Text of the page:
Houses on Guernsey
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#1: Houses on Guernsey Author: RobLocation: Currently in a rainstorm PostPosted: Sun Jul 08, 2007 3:26 pm
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I was just wondering whether it is ever explicitly stated what happened to Sarres, Bonne Maison and Les Rosiers when the school, Joey and Madge etc left Guernsey?

IIRC Sarres certainly, was supposed to have been purchased by the Russells for the school, it having previously been empty and for sale for ages - presumably, even now that it had been 'done up' they would have found it difficult to sell with the German invasion imminent? I suppose the other two could have been rented perhaps? *ponders*

The Lucys and Chesters etc all move back to Guernsey when the war ends so presumably they didn't sell/lose Les Arbres etc despite their absence from Guernsey during the occupation, so what about the houses of the clans?

In At War/Goes To It Plas Howell was supposed to be offered as a tempoary home for the school during the war, the school was supposed to be now based on Guernsey - Jem was even supposed to be re-opening the San on the island. I therefore wonder why EBD didn't move the school back to Guernsey when the war was over, I suppose it must be the old argument that she preferred a fictional location for the school, but given her fondness for Guersey this does quite surprise me.

#2:  Author: JennieLocation: Cambridgeshire PostPosted: Sun Jul 08, 2007 3:56 pm
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It's a brilliant question, Rob, I just wish I knew the answer.

#3:  Author: PatLocation: Doncaster PostPosted: Sun Jul 08, 2007 5:41 pm
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Guernsey is never mentioned as a possible place after the War, not even when the drains went bad and they needed to find somewhere fast. It seemed to have completely slipped EBD's mind that they had only gone to Plas Howells for the duration.

#4:  Author: SugarLocation: second star to the right! PostPosted: Sun Jul 08, 2007 9:09 pm
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Does seem odd that it slipped her mind. My School relocated to a stately home in the war( not that I was there at the time lol) but then moved to its present location in 1945 and has been there ever since. I would have presumed he Howells would have wanted Plas Howell back just as much as the people who lent my school their country seat in Warwickshire...unless of course the rent/rates the school paid made it worthwhile.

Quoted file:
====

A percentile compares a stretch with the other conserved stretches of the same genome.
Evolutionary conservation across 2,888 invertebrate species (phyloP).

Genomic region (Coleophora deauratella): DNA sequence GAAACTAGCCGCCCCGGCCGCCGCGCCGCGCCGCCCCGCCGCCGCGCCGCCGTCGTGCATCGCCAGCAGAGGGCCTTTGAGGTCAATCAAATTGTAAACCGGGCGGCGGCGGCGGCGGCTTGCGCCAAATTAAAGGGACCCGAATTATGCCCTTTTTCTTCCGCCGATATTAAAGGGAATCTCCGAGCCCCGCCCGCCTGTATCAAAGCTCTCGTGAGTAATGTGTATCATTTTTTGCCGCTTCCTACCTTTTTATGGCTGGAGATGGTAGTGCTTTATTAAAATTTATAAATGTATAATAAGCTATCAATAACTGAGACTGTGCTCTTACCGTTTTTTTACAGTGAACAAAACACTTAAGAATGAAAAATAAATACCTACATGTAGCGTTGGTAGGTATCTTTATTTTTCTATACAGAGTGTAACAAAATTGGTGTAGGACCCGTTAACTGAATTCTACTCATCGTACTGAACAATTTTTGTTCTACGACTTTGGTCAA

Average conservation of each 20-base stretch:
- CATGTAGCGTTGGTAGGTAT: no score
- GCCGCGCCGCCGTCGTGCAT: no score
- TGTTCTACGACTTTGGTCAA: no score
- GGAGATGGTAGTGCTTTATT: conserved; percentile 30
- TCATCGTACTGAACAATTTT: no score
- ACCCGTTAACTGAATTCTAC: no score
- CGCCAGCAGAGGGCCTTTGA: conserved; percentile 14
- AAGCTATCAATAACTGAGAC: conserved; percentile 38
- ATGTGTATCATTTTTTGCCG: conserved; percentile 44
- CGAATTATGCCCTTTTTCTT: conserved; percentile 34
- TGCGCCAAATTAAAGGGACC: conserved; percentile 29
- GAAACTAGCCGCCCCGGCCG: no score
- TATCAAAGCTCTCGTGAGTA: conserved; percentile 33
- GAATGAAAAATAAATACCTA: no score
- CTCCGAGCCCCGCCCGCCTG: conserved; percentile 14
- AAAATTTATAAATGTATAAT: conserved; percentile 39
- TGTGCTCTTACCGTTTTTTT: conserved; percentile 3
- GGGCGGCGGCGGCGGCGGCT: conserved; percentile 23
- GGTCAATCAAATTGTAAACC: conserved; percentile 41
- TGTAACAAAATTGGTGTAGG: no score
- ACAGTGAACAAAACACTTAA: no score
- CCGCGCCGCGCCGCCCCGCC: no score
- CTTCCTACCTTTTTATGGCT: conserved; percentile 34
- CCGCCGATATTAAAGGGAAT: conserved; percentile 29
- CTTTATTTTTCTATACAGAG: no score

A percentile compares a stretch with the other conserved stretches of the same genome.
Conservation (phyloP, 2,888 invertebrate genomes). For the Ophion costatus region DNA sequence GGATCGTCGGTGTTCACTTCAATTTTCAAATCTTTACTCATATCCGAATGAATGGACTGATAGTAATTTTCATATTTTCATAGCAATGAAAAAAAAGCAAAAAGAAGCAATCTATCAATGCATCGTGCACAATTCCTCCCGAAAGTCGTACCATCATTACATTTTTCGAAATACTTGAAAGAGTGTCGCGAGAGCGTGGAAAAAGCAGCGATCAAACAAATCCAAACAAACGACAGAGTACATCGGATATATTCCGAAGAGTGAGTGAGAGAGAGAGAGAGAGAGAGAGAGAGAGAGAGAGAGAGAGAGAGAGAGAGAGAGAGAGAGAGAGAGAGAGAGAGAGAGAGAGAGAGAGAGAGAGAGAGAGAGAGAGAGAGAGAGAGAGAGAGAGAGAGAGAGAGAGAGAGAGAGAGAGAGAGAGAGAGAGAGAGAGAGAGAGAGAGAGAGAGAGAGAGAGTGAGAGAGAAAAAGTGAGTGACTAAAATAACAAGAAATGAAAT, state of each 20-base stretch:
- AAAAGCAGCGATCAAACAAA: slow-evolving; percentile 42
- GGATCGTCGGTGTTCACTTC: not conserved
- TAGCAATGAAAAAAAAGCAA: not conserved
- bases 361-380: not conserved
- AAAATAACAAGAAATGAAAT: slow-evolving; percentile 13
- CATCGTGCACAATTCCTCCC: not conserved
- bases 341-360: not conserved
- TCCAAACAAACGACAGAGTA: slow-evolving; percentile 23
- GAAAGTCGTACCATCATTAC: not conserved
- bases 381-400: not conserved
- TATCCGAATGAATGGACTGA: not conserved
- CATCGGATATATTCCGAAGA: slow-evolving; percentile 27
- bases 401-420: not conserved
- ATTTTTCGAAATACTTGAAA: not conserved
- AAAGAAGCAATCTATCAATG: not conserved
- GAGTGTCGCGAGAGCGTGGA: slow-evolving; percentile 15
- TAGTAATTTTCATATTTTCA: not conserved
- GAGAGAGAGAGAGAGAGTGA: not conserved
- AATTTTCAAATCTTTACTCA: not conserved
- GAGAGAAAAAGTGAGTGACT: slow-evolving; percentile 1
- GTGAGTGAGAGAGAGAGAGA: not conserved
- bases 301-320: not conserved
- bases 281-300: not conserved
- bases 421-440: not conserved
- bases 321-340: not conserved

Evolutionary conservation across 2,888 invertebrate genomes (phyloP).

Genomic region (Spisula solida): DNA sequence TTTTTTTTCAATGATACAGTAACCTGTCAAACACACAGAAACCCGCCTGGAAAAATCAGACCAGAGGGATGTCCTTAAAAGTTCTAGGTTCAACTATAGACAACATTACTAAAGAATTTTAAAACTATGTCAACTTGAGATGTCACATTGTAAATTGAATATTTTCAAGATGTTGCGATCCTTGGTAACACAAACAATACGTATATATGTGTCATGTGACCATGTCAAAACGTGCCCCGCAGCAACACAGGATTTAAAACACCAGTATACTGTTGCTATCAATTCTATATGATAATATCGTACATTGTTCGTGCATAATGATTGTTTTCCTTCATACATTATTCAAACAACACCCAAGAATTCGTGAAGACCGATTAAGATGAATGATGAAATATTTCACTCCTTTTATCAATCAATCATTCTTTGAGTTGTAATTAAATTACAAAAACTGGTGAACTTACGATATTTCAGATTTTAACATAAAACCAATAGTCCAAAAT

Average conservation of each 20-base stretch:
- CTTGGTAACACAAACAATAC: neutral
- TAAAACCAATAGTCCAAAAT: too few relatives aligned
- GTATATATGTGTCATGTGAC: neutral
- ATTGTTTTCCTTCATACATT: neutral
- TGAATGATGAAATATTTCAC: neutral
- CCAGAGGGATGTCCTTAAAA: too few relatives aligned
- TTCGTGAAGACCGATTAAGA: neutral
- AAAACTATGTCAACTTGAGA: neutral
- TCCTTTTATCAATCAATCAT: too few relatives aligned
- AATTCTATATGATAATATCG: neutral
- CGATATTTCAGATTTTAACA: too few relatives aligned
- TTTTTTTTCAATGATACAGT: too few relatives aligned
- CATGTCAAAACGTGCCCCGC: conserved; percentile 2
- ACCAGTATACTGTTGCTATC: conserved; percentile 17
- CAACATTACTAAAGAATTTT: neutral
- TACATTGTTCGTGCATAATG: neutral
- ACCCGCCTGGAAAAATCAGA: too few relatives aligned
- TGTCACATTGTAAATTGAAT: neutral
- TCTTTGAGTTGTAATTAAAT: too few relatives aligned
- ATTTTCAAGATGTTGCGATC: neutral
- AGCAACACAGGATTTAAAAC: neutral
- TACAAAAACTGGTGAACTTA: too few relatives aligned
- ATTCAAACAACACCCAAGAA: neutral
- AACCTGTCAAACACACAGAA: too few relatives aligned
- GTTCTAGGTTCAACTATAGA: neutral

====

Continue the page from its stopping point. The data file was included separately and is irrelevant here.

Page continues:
#5:  Author: jenniferLocation: Taiwan PostPosted: Mon Jul 09, 2007 1:44 am
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It does appear that the Howells don't want the property after the war - it is too big, and requires too much maintenance for just two people. I think they sell it when the school moves to St Briaval's permanently.

It would be harder to move back to Guernsey after the war. The San is now firmly established in Wales and the school has a mainly English student body. The school is also a lot bigger than it was during the Guernsey moves - it was down to 50 when they moved there, and they moved again less than a year later. By the end of the war they were up to around 200 again, and mainly British girls (I do wonder where they put the extra 150 girls + mistresses in the Howell's house).

The Island move was temporary and I suspect got rather wearing after a few years. Finding visiting mistresses would be harder, and the school is cut off from the mainland in bad weather. Moving to Carnbach put them in a much more convenient place, and they could buy there. When they moved to Switzerland it was a new branch, so they didn't have to move all the school fixtures, and parents who didn't want to move their girls out of England could keep them at the old branch - the school in Switzerland starts out fairly small too.

#6: Re: Houses on Guernsey Author: CarolineLocation: Manchester PostPosted: Mon Jul 09, 2007 8:43 am
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Rob wrote:
I was just wondering whether it is ever explicitly stated what happened to Sarres, Bonne Maison and Les Rosiers when the school, Joey and Madge etc left Guernsey?.


Simple answer is, I don't think we're ever told.

More complicated answer: Regarding the various houses, I'm not sure it's actually stated that they bought any of them. Certainly, I had always assumed they were renting or leasing the family homes - doesn't Jo talk about wanting to leave one house and take another which was closer to Madge (when she could find something suitable)? That suggests renting to me.

The Sarres conversation is ambiguous. Considering that it's been empty for years and they are going to do it up, you would think they have bought it - otherwise, surely they are throwing money away on the renovations - but no-one ever actually says "we've bought it", which makes it all very vague. The San, I suspect they have bought, the way Jem clings on to it and won't leave even when everyone else has gone.